8. buy a book of NCLEX style questions and use that for studying. I think that the hardest part of testing in med surg is taking what you've learned in lecture and applying it to an NCLEX style question.
  9. fatrabbit

    First semester nursing student

    Hang in there; I hated my clinical first semester, especially early on since i didn't have many skills and only one patient. Now, I'm in my second semester and am doing critical care; I love it. At least in my program, you don't really feel like a nurse until the second semester.
  10. For example:NPH insulin my instructor's ppt says onset: 2-4 hrs, peak: 4-10hrs, duration: 10-16hrs my text book says: onset:1-2hrs, peak: 6-14hrs, duration: 16-24hrs UCSF website says: onset 1-2hrs, peak: 4-6hrs, durations 12+ hrs does it have to do with individual patient variation? doses? Sorry if there is an obvious answer to this; we never went too deep into insulins this semester (1st).
  11. -A good pair of shoes (or insoles and compression socks) -hi-lighters and index cards -good frozen meals -mulitvitamin -a watch with a second hand -hand sanitizer -an NCLEX questions book
  12. fatrabbit

    Sacramento State Spring 2016 Application

    I'll be honest, this program is really competitive to get into. You definitely want to get at least an 88% on your TEAS test and probably have a 3.7 in your prereq classes. Also, if you're worried about grades, do some volunteer work. CSUS offers a lot of non-academic points on their application. As for the TEAS, I bought the study booklet and went through that. I also liked to save all of my notes from all of my pre-req classes so I could refer back to them (I still refer back to them). I did my pre-reqs at another school, so Idk about teachers. If you're at CSUS now, try to get your upper division GE done before you apply otherwise you'll have to take them during summer. Hope this helps =]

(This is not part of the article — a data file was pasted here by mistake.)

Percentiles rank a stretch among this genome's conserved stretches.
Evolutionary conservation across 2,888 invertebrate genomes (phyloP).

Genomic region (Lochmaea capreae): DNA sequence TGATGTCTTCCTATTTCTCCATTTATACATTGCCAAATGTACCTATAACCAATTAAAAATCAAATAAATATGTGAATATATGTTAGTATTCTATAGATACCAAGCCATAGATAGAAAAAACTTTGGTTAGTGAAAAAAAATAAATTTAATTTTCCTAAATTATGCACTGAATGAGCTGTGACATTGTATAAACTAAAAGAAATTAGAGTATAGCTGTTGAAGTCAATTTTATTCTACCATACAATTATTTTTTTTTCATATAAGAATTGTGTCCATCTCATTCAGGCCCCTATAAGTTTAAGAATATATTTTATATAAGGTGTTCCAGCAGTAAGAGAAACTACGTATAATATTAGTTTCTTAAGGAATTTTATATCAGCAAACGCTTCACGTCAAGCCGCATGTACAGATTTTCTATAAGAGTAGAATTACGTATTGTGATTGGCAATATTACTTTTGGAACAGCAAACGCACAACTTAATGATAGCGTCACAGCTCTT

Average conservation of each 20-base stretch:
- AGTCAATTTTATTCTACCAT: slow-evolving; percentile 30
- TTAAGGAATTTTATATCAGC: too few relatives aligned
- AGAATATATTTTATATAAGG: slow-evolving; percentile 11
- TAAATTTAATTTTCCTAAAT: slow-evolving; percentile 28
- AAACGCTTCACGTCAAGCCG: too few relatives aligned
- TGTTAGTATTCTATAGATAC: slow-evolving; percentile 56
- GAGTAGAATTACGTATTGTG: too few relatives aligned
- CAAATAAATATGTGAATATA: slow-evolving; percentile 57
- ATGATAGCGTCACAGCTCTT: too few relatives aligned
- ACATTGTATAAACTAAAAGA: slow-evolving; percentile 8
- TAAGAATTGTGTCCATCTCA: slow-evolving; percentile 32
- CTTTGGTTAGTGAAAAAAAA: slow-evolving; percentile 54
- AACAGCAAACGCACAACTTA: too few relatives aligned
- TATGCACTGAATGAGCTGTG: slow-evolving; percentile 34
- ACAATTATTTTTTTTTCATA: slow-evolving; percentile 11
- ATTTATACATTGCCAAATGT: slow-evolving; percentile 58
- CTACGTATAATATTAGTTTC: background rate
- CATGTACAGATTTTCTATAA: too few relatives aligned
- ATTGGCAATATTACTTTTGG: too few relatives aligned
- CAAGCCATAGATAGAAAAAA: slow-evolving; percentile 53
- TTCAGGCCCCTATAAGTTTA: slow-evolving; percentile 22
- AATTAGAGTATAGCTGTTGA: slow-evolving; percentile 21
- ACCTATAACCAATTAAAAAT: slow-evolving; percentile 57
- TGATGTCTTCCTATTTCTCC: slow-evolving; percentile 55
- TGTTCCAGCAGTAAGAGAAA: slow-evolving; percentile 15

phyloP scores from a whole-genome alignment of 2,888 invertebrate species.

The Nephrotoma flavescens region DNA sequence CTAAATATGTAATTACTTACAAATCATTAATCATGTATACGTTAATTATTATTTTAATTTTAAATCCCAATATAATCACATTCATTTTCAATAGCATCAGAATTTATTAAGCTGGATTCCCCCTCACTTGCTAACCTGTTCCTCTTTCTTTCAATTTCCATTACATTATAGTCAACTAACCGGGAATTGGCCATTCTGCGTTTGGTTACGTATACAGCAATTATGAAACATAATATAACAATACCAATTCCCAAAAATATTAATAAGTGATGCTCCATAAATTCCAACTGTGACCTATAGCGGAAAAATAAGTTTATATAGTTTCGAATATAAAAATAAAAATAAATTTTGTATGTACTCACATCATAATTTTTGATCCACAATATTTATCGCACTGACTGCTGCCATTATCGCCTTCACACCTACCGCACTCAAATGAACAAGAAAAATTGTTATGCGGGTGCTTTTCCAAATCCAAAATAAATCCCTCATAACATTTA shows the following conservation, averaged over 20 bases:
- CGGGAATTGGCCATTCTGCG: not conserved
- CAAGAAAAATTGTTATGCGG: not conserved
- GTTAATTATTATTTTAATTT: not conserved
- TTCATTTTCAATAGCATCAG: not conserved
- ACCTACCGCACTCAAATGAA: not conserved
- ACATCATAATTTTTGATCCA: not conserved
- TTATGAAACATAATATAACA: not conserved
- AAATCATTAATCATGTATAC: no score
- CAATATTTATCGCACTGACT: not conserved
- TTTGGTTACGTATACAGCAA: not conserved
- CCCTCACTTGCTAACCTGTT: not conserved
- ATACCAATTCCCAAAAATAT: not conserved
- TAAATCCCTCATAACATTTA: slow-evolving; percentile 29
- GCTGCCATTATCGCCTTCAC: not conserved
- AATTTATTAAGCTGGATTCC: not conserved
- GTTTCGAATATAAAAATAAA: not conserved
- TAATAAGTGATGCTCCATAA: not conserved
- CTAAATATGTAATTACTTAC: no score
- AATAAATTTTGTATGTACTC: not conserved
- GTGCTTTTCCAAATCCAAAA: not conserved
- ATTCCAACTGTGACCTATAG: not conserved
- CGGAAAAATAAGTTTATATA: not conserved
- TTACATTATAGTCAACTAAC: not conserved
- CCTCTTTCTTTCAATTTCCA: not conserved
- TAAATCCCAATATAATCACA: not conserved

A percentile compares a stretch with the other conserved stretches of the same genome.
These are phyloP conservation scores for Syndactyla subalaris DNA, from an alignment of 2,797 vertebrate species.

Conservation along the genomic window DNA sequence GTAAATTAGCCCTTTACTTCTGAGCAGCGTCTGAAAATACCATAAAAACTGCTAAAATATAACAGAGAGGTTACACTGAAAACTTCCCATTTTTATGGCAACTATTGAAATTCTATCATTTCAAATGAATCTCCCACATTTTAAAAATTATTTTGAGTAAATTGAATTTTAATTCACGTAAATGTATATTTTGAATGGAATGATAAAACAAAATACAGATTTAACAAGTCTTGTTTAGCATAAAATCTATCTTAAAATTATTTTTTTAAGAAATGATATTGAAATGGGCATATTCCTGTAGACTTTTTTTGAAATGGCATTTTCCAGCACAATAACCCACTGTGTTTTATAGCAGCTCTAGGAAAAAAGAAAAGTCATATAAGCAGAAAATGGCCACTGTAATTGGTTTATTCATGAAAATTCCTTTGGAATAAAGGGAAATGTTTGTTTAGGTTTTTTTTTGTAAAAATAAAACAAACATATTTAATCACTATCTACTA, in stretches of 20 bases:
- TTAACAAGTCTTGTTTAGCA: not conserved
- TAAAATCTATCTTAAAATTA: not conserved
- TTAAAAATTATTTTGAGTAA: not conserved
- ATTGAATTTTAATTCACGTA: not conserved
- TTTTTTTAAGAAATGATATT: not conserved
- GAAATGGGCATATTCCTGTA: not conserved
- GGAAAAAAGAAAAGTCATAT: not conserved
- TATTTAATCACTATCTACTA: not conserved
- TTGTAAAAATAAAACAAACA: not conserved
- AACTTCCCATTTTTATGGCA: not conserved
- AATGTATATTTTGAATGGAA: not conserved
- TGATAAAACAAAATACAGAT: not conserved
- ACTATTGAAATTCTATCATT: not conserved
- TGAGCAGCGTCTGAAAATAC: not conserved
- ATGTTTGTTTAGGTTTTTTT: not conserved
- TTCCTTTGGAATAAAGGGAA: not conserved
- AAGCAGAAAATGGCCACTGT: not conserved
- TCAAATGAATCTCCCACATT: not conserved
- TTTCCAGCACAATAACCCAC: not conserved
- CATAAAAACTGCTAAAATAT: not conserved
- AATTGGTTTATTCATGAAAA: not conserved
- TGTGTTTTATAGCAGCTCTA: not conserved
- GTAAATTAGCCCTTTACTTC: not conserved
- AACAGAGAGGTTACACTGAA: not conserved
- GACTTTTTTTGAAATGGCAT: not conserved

13. fatrabbit

    Sacramento State Spring 2016 Application

    Hi! You get assigned a clinical group, hospital, and unit to work on. You'll be on a med-surg floor taking care of one patient, once a week. You're last week in clinical will be 2 days, with 2 patients each day. You stay on that unit but get other experiences outside of your regular med-surg clinical. You're other experiences are: about 3 hours at a SNF, 1 day of peri-op (pre-op, OR, and PACU), and 1 day of home health. As for switching hospitals after your first semester, it depends on which hospital you start at; some people switch hospitals, others don't. You also get a new clinical group each semester. Second semester you get to do ER and ICU. Hope that helped =]
  14. fatrabbit

    Frustrated by cheaters?

    At my school, pretty much everyone does this. It's actually encouraged. We have a mentor program where upper-classmen help us lower-classmen with things like study tips, how to answer NCLEX questions (all of our exams are NCLEX style questions), and past study guides. It really helps us focus our studying and gets us thinking like nurses right away. Also helps that our whole cohort shares these tips with each other via our Facebook page (and create google doc study guides that everyone contributes to). This isn't cheating because exam questions change. I guess our program's theory is that in the long run, you'll have more success reaching out to more experienced nursing students, and when you become an RN, to more experienced RNs. Seems to work with our program since we consistently have a 98% NCLEX pass rate.
  15. Whoops, accidentally thinking about Warfarin there Anyway though, why would the INR be normal and PT high (regardless of medication)?
  16. My patient in clinical this week: on Lovenox, PT 13.6, INR 1 I've been taught that PT and INR go together. I know that Lovenox raises PT but why is the INR still 1?